We Don’t Say ‘FiDi, San Fran’
Most locals call it San Francisco’s Financial District, and we don’t really shorten that. It’s where the skyscrapers are but you can still see the sky. If you’re from New York CIty, you would think of this as midtown and downtown in one. A native of Melbourne, Australia would refer to it as the CBD (Central Business District), and Londoners say The Square Mile or The City.
Since it’s at the foot of surrounding hills and adjacent to the waterfront, it’s where everything began back in the days when the only way to get around was on foot or under sail. Today, several dozen bus lines, a number of streetcars and the California Cable Car line pass through.
Hungry for Heritage
Since San Francisco’s Financial District is a historic neighborhood, some of the city’s best and oldest restaurants are here.
If you came to Tadich Grill for seafood a century ago, it wouldn’t have looked all that different. Starched white tablecloths are standard at California’s oldest restaurant, where cozy booths, dark wood paneling and milk glass lanterns hung from 15-foot ceilings are much the same today. They’ve been serving diners on a first-come, first-served basis since 1849, when gold nuggets were accepted as payment. These days, most credit cards will do in place of gold.
Established in 1851, a bronze plaque outside Old Ship Saloon (298 Pacific Ave.) explains how the space is converted from an authentic 19th century sailing ship. Sam’s Grill (374 Bush St.) was opened by an Irishman known as “The Oyster King” in 1867. Schroeder’s (240 Front St.) legacy dates to 1893, where today’s patrons enter a Bavarian-style beer hall to raise steins to accompany Wiener Schnitzel and pretzels. These legacy restaurants feature regularly on the city’s top 100 lists, so many residents and visitors alike make a beeline for them.
Unlike many cities where the financial district goes quiet after hours, historic Jackson Square is a dining destination, home to several of San Francisco’s top names representing Greek, Italian-Californian and French cuisine: Kokkari Estiatorio, Cotogna, Bix, and the two-star Michelin Quince, housed in a 1907 brick and timber landmark building.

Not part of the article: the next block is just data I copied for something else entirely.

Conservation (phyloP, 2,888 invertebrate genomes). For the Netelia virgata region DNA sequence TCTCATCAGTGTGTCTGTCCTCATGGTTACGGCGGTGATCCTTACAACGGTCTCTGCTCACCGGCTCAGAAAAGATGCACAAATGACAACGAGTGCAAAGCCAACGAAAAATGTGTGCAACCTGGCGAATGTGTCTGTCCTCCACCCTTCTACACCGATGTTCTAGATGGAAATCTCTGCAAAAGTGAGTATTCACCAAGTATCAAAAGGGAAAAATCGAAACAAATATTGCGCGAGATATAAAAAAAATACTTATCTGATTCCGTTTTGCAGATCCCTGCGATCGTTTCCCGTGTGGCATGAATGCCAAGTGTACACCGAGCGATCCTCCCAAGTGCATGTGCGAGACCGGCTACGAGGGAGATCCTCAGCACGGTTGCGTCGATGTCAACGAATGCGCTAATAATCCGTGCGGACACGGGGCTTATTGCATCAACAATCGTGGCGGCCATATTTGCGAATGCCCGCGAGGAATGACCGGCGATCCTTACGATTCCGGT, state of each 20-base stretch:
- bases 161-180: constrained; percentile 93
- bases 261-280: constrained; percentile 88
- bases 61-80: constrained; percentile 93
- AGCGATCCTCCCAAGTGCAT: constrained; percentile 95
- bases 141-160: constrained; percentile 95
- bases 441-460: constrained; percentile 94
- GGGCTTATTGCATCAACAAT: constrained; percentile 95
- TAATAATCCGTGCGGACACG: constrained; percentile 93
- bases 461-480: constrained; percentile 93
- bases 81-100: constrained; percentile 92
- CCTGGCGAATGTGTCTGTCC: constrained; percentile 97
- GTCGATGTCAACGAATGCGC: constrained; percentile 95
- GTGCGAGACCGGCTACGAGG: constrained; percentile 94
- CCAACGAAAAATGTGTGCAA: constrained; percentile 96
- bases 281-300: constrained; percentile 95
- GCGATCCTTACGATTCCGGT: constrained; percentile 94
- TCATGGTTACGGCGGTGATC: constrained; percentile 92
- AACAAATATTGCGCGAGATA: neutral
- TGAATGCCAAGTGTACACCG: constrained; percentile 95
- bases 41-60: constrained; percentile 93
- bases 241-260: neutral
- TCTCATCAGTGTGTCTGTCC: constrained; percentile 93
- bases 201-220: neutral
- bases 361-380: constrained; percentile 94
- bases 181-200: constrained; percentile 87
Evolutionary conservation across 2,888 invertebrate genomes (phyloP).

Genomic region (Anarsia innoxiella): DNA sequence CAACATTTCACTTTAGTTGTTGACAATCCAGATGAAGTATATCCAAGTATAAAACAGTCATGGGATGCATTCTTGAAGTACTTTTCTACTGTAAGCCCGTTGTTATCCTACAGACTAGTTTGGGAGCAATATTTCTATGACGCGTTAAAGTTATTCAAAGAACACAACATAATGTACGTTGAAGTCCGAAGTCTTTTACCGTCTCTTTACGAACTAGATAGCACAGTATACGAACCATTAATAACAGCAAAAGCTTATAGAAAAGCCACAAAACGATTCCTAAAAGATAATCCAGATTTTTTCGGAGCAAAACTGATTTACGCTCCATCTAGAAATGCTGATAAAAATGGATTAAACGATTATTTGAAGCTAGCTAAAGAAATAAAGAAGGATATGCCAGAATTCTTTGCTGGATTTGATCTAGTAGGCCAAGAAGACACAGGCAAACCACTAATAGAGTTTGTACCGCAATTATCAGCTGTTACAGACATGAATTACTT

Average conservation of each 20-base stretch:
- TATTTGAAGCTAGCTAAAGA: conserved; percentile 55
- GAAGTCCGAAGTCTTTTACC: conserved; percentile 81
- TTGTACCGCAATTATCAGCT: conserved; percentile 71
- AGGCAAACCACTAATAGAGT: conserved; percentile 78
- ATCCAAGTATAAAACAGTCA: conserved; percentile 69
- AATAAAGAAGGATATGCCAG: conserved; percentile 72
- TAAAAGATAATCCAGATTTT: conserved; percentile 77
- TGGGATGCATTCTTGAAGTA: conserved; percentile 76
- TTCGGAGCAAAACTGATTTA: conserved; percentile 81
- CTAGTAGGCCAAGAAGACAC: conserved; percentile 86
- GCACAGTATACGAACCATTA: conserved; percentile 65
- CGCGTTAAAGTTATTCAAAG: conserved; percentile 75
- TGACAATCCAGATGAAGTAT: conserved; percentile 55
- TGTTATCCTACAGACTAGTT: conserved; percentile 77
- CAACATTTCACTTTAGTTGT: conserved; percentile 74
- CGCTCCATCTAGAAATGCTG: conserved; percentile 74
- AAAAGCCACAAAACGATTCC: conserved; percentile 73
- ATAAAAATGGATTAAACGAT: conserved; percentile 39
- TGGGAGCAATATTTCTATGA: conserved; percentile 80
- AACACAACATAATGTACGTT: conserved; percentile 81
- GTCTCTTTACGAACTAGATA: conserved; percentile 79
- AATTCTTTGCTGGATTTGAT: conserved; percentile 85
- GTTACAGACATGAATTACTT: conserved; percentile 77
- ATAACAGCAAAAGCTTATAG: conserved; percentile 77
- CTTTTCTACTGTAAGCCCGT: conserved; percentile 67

Along Columbus Avenue, where the Financial District borders North Beach, a dozen bars, Italian caffés, bakeries and restaurants offer legacy San Francisco experiences: Tosca Café, Vesuvio Café, Caffé Trieste, Original Joe’s, Comstock Saloon and San Francisco’s oldest dive bar (with live music) known simply as The Saloon at 1232 Grant Avenue.
Historical Markers Show the Way
Within two-tenths of a mile surrounding the Transamerica Pyramid, 11 historical plaques explain highlights of California history. These mark the headquarters of California’s Hudson’s Bay Co. in 1841, where the Connecticut-built Niantic whaling ship was grounded in 1849, the first U.S. Branch Mint in 1854, the western headquarters of the Pony Express.
Look down, too. Embedded in some of the Financial District’s sidewalks are markers for the Barbary Coast Trail, a 3.8-mile path weaving its way through several adjacent historic neighborhoods. Those who follow it may be shocked at the lurid tales of Gold Rush Days, when the tent camp town called Yerba Buena exploded from a population of a few hundred to more than 25,000 in a matter of one year.
Wells, Fargo & Co. Overland Stage
A free museum at the ground floor of the Wells Fargo office at 420 Montgomery Street provides an interactive experience for would-be Pony Express riders. Two original one ton gilded stagecoaches are on display, visitors can climb aboard and take the reins of a replica overland coach. Showcases display gold nuggets, mining memorabilia and scales, historic banknotes, telegraph and morse code machines while a four-minute film provides more background.
Did You Know?
- The California Street Cable Car, which passes through the Financial District, was built as a double ended car, since there is no turnaround on California Street.
- The famous Pony Express mail delivery service lasted for only 18 months in 1860-1861.
- The Transamerica Redwood Park at the base of the pyramid is a lovely, serene POPOS (privately owned, public open space) with benches, a water feature and a statue of Mark Twain.
- In 1864, Mark Twain was the only full-time reporter at the San Francisco Daily Morning Call, a newspaper with offices at 612 Commercial Street.